We are mere months away from the General Data Protection Regulation (GDPR) deadline on May 25th, but cracks are already appearing to show.
New research by data security company Clearswift has shown that board members are more confident than management about their organisation’s ability to comply with GDPR. Surveying 600 senior business decision makers and 1,200 employees across the UK, US, Germany and Australia, the research found that 41 per cent of board level respondents believe they are adequately equipped to be GDPR compliant. By contrast, a quarter of senior management agreed, and only 21 per cent middle management respondents thought the same.
When it came to the right to be forgotten (RTBF), which entitles EU citizens to request that an organisation deletes all references to them that it holds, over half (56 per cent) of board level respondents think that their organisation could handle hundreds of requests at once. Yet, only a third (36 per cent) of middle management agree.
Not only did the research show a differing opinion between the board and management level respondents, but it also revealed insights into the extent of data duplication that exists within organisations. For example, 49 per cent of board level respondents, and 31 per cent of middle management, thought their organisation definitely duplicated customer data.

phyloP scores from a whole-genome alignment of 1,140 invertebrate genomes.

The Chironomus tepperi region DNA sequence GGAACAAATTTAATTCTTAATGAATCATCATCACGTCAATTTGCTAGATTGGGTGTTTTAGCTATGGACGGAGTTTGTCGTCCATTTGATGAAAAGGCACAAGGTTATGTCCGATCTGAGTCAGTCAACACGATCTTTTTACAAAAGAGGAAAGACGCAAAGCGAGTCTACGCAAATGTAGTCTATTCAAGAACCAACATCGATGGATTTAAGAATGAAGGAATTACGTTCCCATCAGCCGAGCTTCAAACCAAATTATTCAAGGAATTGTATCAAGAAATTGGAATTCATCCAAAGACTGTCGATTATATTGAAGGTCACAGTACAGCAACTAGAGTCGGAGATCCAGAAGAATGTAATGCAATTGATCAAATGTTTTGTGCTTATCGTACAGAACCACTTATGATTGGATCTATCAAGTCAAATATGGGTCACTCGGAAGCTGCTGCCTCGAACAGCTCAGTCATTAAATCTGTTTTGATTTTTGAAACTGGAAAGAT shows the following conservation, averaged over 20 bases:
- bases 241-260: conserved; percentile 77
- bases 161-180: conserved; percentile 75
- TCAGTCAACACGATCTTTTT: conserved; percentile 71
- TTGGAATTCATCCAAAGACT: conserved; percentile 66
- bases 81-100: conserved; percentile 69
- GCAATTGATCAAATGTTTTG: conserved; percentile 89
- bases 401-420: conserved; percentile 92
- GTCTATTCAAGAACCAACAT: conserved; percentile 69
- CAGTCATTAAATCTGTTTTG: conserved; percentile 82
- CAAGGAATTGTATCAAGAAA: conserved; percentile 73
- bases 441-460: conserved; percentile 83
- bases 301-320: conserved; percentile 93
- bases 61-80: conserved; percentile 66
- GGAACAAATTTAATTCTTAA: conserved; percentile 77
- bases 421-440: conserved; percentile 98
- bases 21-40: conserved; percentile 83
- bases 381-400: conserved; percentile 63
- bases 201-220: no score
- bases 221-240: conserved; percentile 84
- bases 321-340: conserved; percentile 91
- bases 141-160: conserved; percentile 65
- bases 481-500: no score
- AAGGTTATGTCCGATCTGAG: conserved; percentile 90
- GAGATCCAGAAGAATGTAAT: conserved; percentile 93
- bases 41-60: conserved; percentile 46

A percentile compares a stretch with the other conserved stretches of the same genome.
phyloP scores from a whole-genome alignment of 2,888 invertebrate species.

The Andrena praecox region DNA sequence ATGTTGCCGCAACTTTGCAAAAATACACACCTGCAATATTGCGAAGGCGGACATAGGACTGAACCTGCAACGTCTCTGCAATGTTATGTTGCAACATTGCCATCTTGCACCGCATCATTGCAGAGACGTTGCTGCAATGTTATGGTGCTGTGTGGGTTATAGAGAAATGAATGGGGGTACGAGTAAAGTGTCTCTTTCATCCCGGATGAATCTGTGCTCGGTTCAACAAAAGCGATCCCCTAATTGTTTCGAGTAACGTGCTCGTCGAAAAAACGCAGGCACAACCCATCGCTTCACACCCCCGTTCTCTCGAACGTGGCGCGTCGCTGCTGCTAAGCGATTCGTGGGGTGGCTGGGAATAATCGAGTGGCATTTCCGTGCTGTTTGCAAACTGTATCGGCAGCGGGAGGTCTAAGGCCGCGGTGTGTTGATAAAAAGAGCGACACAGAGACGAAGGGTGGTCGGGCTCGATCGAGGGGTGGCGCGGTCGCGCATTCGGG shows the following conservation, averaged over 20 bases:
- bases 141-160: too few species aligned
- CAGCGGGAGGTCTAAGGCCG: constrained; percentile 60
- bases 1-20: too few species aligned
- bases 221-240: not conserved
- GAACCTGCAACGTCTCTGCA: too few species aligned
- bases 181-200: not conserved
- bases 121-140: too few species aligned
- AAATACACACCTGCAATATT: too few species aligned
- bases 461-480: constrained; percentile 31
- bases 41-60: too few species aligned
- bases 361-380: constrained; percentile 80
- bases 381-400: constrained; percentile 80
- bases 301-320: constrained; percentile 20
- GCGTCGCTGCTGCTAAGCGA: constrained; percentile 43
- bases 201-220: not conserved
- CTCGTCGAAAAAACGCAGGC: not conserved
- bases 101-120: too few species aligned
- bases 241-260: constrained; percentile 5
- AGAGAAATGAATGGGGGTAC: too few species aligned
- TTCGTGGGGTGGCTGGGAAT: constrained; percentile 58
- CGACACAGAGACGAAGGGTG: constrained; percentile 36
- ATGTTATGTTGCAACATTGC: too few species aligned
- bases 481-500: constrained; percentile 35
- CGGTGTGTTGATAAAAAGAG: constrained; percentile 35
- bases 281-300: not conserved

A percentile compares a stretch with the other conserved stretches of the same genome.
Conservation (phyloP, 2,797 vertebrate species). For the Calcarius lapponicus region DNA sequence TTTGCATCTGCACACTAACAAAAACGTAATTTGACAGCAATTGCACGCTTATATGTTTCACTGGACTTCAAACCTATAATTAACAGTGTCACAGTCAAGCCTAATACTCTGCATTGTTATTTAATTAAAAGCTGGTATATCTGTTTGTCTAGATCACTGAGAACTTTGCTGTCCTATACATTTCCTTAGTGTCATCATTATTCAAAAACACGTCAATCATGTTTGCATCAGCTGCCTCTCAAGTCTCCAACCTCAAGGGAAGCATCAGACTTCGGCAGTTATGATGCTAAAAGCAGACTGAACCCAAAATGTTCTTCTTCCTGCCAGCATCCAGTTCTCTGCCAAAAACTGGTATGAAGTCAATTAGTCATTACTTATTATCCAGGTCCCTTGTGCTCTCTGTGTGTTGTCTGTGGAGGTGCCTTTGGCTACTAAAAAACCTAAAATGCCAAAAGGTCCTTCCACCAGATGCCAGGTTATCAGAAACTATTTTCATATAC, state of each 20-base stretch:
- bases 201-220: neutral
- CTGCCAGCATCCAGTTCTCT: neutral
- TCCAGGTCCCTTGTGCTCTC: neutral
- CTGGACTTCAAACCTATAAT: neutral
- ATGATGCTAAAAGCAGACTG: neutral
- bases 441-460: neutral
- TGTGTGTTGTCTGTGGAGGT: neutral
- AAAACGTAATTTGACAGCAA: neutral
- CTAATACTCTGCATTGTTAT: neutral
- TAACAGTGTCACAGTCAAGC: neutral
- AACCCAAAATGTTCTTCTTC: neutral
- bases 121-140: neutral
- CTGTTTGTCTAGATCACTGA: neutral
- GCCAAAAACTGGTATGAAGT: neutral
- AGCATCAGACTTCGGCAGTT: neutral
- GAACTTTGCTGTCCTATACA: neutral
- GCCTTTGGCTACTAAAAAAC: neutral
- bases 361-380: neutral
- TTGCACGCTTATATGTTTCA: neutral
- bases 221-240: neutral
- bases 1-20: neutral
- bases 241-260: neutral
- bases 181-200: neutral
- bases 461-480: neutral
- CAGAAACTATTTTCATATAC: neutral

Two thirds (66 per cent) of board level respondents and 70 per cent of senior management thought employees in their organisation have downloaded work documents to their personal devices (such as a laptop, smartphone or tablet) that they have not subsequently deleted (unintentionally or otherwise).
Dr Guy Bunker, SVP Products at Clearswift, said: “Board level respondents may have a misplaced confidence when it comes to their organisation’s level of GDPR compliance. However, once a board becomes aware that its confidence may be misplaced, then it is immediately one-step closer to compliance. By engaging closely with management, the board will have a much clearer and more accurate view of the state of compliance, and will be able to put measures in place to address any issues.
“Middle management is more likely to have a better view of the data that their organisation holds – where it is saved and how it is being used – because they are more familiar with the day-to-day operations and challenges that staff may encounter. For example, if a company doesn’t have its own private file sharing service, then this may drive employees to use third party sites or download data onto a USB. Management should be encouraged by the board not to filter out ‘bad’ information. For example, if data duplication is rife then the board needs to know so it can address the issue in time for the GDPR deadline.”
Bunker added, “GDPR can be the first step towards better information governance: GDPR compliance is about being able to recognise a particular data set and protect it accordingly. The same processes and technology can be used to protect other types of information that are valuable to your organisation. For example, product design documents, price lists, patent applications and even information around service pricing and contract bids.”